The ASN has a long and interesting history.  The ASN was founded in December, 1934 by Dr. G. Bruce Blair (b. 1879 - d. 1949), a physics professor at the University of Nevada. Fortunately, we know quite a bit about Dr. Blair's life due to a fortuitous discovery by former ASN member Jay Lawson, who found Dr. Blair's scrapbook in an antique store.  This scrapbook contained newspaper clippings of Dr. Blair's early career up until the mid-1940s. 

Dr Blair was very interested in comets, but his true passion was bringing astronomy to the masses. As stated in a 1950 issue of Publications of the Astronomical Society of the Pacific, "Professor Blair was well known among amateur astronomers -- he considered himself among their number -- and he was exceptionally successful in organizing and directing their activities".  In addition to forming the ASN in 1934, he helped organize the Sacramento Valley Astronomical Society (SVAS) in 1945 and the Western Amateur Astronomers (WAA) in 1949.  He was an active astronomer who, until his death in 1949, often gave public star parties in his yard.

The ASN was formed for the purpose of gathering together all persons interested in the study and activities associated with astronomy. Early activities of the ASN included star parties, lectures related to astronomy and, after Dr. Blair's death, the construction and manning of the Blair Observatory on the university campus.

  Unfortunately, not much is know about the history of the club in subsequent years, although an exhaustive search is currently underway to collect this data.  If you, or anyone you know, was a former member of the ASN we would love to hear from you to learn of your (their) experiences.  If you have any memorabilia (old newsletters, newspaper clippings, events programs, etc.) that you would be willing to let us copy, it would be greatly appreciated.  You can contact us at info(at)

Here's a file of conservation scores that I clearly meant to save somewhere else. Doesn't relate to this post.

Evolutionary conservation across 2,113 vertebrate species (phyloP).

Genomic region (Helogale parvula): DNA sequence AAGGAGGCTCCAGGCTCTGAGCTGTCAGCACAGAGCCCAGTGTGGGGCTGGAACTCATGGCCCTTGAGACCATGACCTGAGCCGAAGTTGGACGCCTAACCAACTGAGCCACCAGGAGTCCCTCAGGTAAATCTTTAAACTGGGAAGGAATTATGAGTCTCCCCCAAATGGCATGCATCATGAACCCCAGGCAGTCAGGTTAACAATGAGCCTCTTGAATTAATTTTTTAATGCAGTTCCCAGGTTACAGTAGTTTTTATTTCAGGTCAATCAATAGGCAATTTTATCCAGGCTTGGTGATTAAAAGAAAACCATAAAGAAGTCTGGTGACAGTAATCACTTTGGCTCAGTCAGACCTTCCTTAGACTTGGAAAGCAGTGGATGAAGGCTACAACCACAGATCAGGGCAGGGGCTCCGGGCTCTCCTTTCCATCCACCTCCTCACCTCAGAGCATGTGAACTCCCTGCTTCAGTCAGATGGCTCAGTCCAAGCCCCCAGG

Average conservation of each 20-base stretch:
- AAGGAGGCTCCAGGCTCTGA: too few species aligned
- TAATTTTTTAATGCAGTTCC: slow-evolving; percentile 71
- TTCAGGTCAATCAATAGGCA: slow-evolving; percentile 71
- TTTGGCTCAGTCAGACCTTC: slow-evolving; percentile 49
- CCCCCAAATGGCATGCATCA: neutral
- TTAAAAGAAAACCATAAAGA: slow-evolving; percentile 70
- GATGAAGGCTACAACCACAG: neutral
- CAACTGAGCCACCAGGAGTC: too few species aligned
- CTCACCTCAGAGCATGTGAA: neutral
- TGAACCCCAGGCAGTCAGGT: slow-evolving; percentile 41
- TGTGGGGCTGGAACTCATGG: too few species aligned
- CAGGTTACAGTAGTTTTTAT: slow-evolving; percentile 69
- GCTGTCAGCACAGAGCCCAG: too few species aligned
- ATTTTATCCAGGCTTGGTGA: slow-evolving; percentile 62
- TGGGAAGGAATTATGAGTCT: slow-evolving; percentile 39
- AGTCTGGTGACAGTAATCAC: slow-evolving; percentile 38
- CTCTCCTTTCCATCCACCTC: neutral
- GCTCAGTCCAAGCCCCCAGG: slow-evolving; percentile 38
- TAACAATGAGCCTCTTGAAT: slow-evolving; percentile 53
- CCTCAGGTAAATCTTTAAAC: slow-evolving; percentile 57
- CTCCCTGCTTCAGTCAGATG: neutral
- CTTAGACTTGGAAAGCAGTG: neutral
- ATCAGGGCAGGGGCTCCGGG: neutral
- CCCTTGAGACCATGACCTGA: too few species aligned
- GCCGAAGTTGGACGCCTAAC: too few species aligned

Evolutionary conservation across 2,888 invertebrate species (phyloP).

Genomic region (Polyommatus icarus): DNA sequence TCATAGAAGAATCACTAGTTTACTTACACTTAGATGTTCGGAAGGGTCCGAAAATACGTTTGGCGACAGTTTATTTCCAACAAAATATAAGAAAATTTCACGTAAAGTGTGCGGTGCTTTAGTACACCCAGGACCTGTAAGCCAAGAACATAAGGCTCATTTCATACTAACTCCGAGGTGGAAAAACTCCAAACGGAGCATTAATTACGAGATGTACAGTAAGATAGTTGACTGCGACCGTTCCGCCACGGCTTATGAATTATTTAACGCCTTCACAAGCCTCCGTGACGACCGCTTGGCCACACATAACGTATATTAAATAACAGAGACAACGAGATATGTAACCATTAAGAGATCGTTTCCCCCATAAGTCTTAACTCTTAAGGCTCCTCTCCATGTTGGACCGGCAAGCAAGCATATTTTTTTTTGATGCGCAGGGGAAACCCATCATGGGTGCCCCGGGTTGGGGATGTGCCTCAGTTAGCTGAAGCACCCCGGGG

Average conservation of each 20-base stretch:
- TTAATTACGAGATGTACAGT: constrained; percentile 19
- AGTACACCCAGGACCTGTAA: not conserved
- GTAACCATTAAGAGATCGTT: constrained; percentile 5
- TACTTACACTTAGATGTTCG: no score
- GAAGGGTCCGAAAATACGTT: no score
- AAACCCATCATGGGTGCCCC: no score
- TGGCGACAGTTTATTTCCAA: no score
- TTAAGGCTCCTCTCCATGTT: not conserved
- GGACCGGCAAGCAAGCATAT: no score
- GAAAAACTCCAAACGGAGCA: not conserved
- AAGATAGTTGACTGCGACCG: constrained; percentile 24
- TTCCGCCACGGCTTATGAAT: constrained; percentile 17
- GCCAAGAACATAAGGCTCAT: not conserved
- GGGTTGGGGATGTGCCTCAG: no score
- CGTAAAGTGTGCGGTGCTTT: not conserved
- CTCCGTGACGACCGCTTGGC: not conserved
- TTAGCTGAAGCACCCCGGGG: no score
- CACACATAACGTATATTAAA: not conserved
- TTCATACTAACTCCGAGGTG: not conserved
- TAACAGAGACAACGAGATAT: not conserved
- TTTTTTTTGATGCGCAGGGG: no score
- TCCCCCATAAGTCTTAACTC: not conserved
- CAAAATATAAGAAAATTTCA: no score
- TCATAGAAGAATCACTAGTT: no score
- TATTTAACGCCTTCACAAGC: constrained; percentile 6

Today the ASN continues to prides itself on its varied activities, whether it is a public star party or private gathering.  Members gather for monthly meetings, star parties, or any event that offers an excuse to pull out telescopes. The ASN involves itself in many public events. Star parties for schools are always well attended. The ASN has ventured sometimes more than 100 miles to present the heavens to budding astronomers in the outlying areas of the state. Members gather for dark sky observation at several sites on a regular basis. These gatherings allow members to explore their own interests from galaxies to nebula and are always open to interested persons. 

We are continuing to learn and enjoy teaching what we know. Everyone, beginner, amateur, or professional is welcome in the ASN.  We hope that in this regard, we continue to make Dr. Blair proud.

"Our Mission is to encourge, foster, conduct and support programs on astronomy and related sciences for the education and enlightenment of the general public."